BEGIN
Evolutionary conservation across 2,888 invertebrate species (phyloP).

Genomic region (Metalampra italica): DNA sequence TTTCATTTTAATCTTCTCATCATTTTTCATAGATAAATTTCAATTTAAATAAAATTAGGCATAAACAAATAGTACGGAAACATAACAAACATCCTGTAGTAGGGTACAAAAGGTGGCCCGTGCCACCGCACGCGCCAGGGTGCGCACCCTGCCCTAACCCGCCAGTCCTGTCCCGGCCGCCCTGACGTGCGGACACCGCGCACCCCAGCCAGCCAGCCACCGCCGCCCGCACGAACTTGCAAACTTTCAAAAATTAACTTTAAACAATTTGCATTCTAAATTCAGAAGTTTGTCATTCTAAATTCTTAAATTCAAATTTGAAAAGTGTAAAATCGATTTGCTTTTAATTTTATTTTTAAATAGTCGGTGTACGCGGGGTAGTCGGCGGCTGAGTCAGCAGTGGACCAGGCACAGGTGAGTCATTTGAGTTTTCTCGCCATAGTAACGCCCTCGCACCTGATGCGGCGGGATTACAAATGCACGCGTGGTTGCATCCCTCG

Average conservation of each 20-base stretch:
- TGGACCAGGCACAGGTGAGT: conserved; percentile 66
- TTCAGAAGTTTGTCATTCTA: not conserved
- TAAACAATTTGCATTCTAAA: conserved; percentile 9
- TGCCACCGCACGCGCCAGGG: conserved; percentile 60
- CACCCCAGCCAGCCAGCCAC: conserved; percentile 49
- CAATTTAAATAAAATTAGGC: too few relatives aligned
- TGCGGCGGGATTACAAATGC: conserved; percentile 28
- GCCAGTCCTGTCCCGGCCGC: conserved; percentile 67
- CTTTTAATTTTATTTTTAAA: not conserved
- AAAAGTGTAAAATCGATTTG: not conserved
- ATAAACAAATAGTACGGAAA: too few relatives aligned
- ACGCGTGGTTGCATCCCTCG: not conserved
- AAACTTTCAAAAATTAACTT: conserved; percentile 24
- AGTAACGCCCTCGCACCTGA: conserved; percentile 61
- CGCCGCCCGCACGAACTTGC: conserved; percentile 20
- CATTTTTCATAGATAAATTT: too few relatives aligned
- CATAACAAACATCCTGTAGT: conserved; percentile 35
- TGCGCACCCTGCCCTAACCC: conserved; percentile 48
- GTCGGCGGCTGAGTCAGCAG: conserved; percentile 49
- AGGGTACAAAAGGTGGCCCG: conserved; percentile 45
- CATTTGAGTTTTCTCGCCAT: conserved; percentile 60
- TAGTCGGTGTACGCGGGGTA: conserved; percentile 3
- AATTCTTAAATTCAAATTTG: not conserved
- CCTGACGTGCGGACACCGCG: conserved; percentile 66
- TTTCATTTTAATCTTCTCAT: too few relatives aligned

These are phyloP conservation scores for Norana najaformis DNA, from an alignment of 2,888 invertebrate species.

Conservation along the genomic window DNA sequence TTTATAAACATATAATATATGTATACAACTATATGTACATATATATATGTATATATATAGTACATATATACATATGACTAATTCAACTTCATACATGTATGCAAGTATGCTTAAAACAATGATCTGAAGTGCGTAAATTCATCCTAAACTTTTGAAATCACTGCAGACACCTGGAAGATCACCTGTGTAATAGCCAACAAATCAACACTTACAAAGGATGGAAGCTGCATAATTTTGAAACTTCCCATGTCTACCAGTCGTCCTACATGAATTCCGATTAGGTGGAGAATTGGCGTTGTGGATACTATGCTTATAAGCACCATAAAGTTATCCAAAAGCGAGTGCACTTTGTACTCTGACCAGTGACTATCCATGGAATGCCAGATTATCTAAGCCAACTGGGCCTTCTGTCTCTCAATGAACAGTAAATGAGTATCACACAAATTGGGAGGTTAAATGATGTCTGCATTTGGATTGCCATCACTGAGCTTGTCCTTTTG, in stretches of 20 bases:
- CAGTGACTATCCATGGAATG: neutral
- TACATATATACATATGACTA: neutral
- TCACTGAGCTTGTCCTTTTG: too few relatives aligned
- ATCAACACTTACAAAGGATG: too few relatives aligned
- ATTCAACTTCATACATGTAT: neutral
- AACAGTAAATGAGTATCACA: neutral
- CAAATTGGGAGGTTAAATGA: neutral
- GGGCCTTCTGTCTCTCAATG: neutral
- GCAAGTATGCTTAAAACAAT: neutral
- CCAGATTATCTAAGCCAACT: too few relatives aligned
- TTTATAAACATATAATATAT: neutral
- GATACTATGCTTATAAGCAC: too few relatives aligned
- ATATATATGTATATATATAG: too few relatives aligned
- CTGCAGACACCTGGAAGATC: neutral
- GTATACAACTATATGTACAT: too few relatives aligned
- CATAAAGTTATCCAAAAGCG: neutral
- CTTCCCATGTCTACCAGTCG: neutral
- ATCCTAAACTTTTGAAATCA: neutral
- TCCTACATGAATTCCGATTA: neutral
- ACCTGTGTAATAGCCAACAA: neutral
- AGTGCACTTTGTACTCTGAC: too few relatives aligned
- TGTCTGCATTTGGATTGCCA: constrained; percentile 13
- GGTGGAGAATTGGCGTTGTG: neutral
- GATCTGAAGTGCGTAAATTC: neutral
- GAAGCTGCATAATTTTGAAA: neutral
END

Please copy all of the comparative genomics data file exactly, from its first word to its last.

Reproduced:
Evolutionary conservation across 2,888 invertebrate species (phyloP).

Genomic region (Metalampra italica): DNA sequence TTTCATTTTAATCTTCTCATCATTTTTCATAGATAAATTTCAATTTAAATAAAATTAGGCATAAACAAATAGTACGGAAACATAACAAACATCCTGTAGTAGGGTACAAAAGGTGGCCCGTGCCACCGCACGCGCCAGGGTGCGCACCCTGCCCTAACCCGCCAGTCCTGTCCCGGCCGCCCTGACGTGCGGACACCGCGCACCCCAGCCAGCCAGCCACCGCCGCCCGCACGAACTTGCAAACTTTCAAAAATTAACTTTAAACAATTTGCATTCTAAATTCAGAAGTTTGTCATTCTAAATTCTTAAATTCAAATTTGAAAAGTGTAAAATCGATTTGCTTTTAATTTTATTTTTAAATAGTCGGTGTACGCGGGGTAGTCGGCGGCTGAGTCAGCAGTGGACCAGGCACAGGTGAGTCATTTGAGTTTTCTCGCCATAGTAACGCCCTCGCACCTGATGCGGCGGGATTACAAATGCACGCGTGGTTGCATCCCTCG

Average conservation of each 20-base stretch:
- TGGACCAGGCACAGGTGAGT: conserved; percentile 66
- TTCAGAAGTTTGTCATTCTA: not conserved
- TAAACAATTTGCATTCTAAA: conserved; percentile 9
- TGCCACCGCACGCGCCAGGG: conserved; percentile 60
- CACCCCAGCCAGCCAGCCAC: conserved; percentile 49
- CAATTTAAATAAAATTAGGC: too few relatives aligned
- TGCGGCGGGATTACAAATGC: conserved; percentile 28
- GCCAGTCCTGTCCCGGCCGC: conserved; percentile 67
- CTTTTAATTTTATTTTTAAA: not conserved
- AAAAGTGTAAAATCGATTTG: not conserved
- ATAAACAAATAGTACGGAAA: too few relatives aligned
- ACGCGTGGTTGCATCCCTCG: not conserved
- AAACTTTCAAAAATTAACTT: conserved; percentile 24
- AGTAACGCCCTCGCACCTGA: conserved; percentile 61
- CGCCGCCCGCACGAACTTGC: conserved; percentile 20
- CATTTTTCATAGATAAATTT: too few relatives aligned
- CATAACAAACATCCTGTAGT: conserved; percentile 35
- TGCGCACCCTGCCCTAACCC: conserved; percentile 48
- GTCGGCGGCTGAGTCAGCAG: conserved; percentile 49
- AGGGTACAAAAGGTGGCCCG: conserved; percentile 45
- CATTTGAGTTTTCTCGCCAT: conserved; percentile 60
- TAGTCGGTGTACGCGGGGTA: conserved; percentile 3
- AATTCTTAAATTCAAATTTG: not conserved
- CCTGACGTGCGGACACCGCG: conserved; percentile 66
- TTTCATTTTAATCTTCTCAT: too few relatives aligned

These are phyloP conservation scores for Norana najaformis DNA, from an alignment of 2,888 invertebrate species.

Conservation along the genomic window DNA sequence TTTATAAACATATAATATATGTATACAACTATATGTACATATATATATGTATATATATAGTACATATATACATATGACTAATTCAACTTCATACATGTATGCAAGTATGCTTAAAACAATGATCTGAAGTGCGTAAATTCATCCTAAACTTTTGAAATCACTGCAGACACCTGGAAGATCACCTGTGTAATAGCCAACAAATCAACACTTACAAAGGATGGAAGCTGCATAATTTTGAAACTTCCCATGTCTACCAGTCGTCCTACATGAATTCCGATTAGGTGGAGAATTGGCGTTGTGGATACTATGCTTATAAGCACCATAAAGTTATCCAAAAGCGAGTGCACTTTGTACTCTGACCAGTGACTATCCATGGAATGCCAGATTATCTAAGCCAACTGGGCCTTCTGTCTCTCAATGAACAGTAAATGAGTATCACACAAATTGGGAGGTTAAATGATGTCTGCATTTGGATTGCCATCACTGAGCTTGTCCTTTTG, in stretches of 20 bases:
- CAGTGACTATCCATGGAATG: neutral
- TACATATATACATATGACTA: neutral
- TCACTGAGCTTGTCCTTTTG: too few relatives aligned
- ATCAACACTTACAAAGGATG: too few relatives aligned
- ATTCAACTTCATACATGTAT: neutral
- AACAGTAAATGAGTATCACA: neutral
- CAAATTGGGAGGTTAAATGA: neutral
- GGGCCTTCTGTCTCTCAATG: neutral
- GCAAGTATGCTTAAAACAAT: neutral
- CCAGATTATCTAAGCCAACT: too few relatives aligned
- TTTATAAACATATAATATAT: neutral
- GATACTATGCTTATAAGCAC: too few relatives aligned
- ATATATATGTATATATATAG: too few relatives aligned
- CTGCAGACACCTGGAAGATC: neutral
- GTATACAACTATATGTACAT: too few relatives aligned
- CATAAAGTTATCCAAAAGCG: neutral
- CTTCCCATGTCTACCAGTCG: neutral
- ATCCTAAACTTTTGAAATCA: neutral
- TCCTACATGAATTCCGATTA: neutral
- ACCTGTGTAATAGCCAACAA: neutral
- AGTGCACTTTGTACTCTGAC: too few relatives aligned
- TGTCTGCATTTGGATTGCCA: constrained; percentile 13
- GGTGGAGAATTGGCGTTGTG: neutral
- GATCTGAAGTGCGTAAATTC: neutral
- GAAGCTGCATAATTTTGAAA: neutral